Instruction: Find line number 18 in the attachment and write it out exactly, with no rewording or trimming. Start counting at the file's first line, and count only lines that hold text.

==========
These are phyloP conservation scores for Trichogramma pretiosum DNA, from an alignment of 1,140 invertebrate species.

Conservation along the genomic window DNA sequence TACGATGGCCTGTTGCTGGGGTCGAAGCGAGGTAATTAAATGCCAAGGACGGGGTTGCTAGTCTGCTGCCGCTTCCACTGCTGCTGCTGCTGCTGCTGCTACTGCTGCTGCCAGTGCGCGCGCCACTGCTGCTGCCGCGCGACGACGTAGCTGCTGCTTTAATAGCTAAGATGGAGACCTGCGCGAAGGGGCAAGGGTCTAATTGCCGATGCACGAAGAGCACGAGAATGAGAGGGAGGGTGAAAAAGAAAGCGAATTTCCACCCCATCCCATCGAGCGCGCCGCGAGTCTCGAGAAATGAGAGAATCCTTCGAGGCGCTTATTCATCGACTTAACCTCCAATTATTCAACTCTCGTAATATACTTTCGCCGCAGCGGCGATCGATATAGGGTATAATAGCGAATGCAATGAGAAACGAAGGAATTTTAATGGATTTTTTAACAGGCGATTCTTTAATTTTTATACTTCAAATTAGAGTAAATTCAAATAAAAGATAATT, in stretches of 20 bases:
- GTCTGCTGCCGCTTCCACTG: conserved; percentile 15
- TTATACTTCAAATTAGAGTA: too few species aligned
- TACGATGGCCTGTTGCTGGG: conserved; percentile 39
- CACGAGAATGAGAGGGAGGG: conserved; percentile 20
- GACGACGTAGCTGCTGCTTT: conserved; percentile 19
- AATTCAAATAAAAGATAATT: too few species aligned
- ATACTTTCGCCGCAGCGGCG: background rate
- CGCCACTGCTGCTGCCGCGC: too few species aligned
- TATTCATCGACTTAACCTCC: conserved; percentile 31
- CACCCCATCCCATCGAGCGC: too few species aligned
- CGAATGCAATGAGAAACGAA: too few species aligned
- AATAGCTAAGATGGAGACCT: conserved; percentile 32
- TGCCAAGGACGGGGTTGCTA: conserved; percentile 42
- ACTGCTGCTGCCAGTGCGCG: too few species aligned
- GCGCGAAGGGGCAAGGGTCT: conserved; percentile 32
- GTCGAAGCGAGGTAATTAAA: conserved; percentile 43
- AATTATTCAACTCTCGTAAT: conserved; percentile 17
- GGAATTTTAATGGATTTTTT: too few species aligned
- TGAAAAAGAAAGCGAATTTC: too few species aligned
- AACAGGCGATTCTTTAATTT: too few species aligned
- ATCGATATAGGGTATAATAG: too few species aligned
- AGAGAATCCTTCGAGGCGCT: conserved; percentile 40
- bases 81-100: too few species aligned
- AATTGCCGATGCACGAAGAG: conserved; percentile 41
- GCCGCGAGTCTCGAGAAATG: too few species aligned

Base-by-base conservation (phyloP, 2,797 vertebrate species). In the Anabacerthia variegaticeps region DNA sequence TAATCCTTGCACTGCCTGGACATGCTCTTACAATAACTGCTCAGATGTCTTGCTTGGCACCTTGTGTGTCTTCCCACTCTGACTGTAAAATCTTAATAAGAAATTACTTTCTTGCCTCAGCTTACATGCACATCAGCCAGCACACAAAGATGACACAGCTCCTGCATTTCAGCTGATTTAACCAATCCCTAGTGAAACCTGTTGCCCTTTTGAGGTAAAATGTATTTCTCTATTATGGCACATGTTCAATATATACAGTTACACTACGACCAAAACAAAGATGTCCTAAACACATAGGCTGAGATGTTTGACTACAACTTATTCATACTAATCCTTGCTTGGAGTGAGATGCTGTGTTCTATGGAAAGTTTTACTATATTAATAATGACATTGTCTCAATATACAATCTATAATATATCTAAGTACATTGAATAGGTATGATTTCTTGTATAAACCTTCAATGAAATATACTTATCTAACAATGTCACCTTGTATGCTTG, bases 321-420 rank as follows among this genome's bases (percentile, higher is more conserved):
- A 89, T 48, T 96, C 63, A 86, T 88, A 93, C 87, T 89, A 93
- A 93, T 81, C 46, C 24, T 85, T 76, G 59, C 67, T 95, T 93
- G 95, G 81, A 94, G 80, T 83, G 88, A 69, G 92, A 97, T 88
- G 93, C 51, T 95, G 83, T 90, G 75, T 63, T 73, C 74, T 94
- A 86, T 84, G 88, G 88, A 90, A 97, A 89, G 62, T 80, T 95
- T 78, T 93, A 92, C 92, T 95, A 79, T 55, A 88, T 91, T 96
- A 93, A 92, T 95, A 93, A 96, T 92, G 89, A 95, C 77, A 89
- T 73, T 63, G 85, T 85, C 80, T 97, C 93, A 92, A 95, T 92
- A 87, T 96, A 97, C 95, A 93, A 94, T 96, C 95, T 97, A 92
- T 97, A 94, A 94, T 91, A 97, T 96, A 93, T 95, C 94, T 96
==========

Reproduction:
- GTCGAAGCGAGGTAATTAAA: conserved; percentile 43